Justice Department officials have recommended joining a federal whistleblower lawsuit aimed at clawing back sponsorship money from former professional cyclist Lance Armstrong, according to people familiar with the matter.

The Justice Department has been weighing the matter since 2010, when the suit was filed by Armstrong's former teammate Floyd Landis.

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All whistleblower suits are kept under seal, and neither the Justice Department nor Landis have acknowledged the suit's existence or the allegations. However, according to a person who has seen the lawsuit, Landis alleged that Armstrong and team managers defrauded the U.S. government when they accepted money from the U.S. Postal Service.

The Justice Department and Landis declined to comment.

The contract with the Postal Service required that the team refrain from using performance-enhancing drugs. Landis and, more recently, several other former teammates, said in affidavits that Armstrong was at the center of a sophisticated doping ring and knowingly flouted the contract.

The deadline for the Justice Department to join the suit is Thursday, the day Armstrong's much anticipated interview with Oprah Winfrey is scheduled to air. On the show, which was taped Monday afternoon, Armstrong admitted to his own use of performance-enhancing drugs, according to the Associated Press.

Landis sued on behalf of the government under the Federal False Claims Act, which allows citizens to sue for alleged fraud against the government, according to people familiar with the matter.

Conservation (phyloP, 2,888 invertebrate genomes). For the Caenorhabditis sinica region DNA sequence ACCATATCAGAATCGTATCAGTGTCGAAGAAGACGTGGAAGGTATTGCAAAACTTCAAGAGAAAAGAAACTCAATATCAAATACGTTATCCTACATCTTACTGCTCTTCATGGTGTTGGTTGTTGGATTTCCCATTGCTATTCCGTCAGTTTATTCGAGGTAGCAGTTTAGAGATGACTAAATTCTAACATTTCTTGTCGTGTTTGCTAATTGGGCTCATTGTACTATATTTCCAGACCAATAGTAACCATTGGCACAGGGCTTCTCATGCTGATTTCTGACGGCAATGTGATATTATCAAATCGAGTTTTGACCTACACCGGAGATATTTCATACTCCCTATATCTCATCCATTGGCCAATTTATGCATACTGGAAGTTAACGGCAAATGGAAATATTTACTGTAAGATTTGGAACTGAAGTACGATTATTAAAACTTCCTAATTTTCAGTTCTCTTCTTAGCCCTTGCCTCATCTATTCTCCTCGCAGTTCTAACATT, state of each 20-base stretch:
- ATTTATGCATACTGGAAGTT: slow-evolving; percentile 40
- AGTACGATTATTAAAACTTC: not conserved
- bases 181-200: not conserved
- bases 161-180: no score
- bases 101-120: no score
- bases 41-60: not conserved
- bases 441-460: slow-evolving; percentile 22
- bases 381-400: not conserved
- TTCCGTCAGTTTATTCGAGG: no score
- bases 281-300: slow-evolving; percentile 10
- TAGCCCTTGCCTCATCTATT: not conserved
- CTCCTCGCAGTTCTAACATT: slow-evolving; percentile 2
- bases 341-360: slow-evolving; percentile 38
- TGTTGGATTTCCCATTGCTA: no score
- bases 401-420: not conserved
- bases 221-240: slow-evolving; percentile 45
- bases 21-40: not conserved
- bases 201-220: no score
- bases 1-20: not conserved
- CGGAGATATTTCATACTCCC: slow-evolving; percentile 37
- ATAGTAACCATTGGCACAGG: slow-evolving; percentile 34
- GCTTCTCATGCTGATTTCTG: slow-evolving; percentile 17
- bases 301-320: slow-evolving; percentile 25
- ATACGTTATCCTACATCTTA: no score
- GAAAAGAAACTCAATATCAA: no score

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Under the law, the government can intervene in Landis's suit, essentially pursuing the case on its own behalf. If it doesn't, Landis is free to carry on the action on his own. As a whistleblower, Landis could collect 30% of any money the government recovers.

The Postal Service paid a total of $30.6 million to the team's management company to sponsor the team from 2001 through 2004, according to a sponsorship agreement reviewed by The Wall Street Journal. The contract said "negative publicity" due to "alleged possession, use or sale of banned substances" by riders or team personnel would constitute an "event of default," as would a failure to take "action" if a rider violates a morals or drug clause.

Under the False Claims Act, if Armstrong and others are found to have violated the act, they could be on the hook for triple the amount of the total paid under the contract. That could mean damages of roughly $100 million.

Recently, Armstrong's legal team has been in negotiations with the Justice Department in an attempt to settle the suit, according to a person familiar with the matter.

The person said the negotiations between Armstrong's team and the Justice Department are far from being settled, with the two sides nowhere near an agreement.

Other defendants in the suit, according to the person who has seen it, include Thom Weisel, the former chairman of the management company that owned Armstrong's cycling team, and Johan Bruyneel, his longtime team director. A lawyer for Weisel said he couldn't comment. Bruyneel didn't return calls seeking comment.

The case has been investigated by the Justice Department's commercial litigation branch, according to several people familiar with the matter. Robert Chandler, a Justice Department attorney, has been interviewing potential witnesses in the case, according to people familiar with the matter. The case isn't related to a criminal lawsuit that was dropped in February.

Whistleblower attorneys say that to win, the Justice Department wouldn't have to prove that the Postal Service lost money—only that the defendants in the suit knowingly misrepresented themselves in the contract with the Postal Service.

Write to Reed Albergotti at reed.albergotti@wsj.com and Vanessa O'Connell at vanessa.oconnell@wsj.com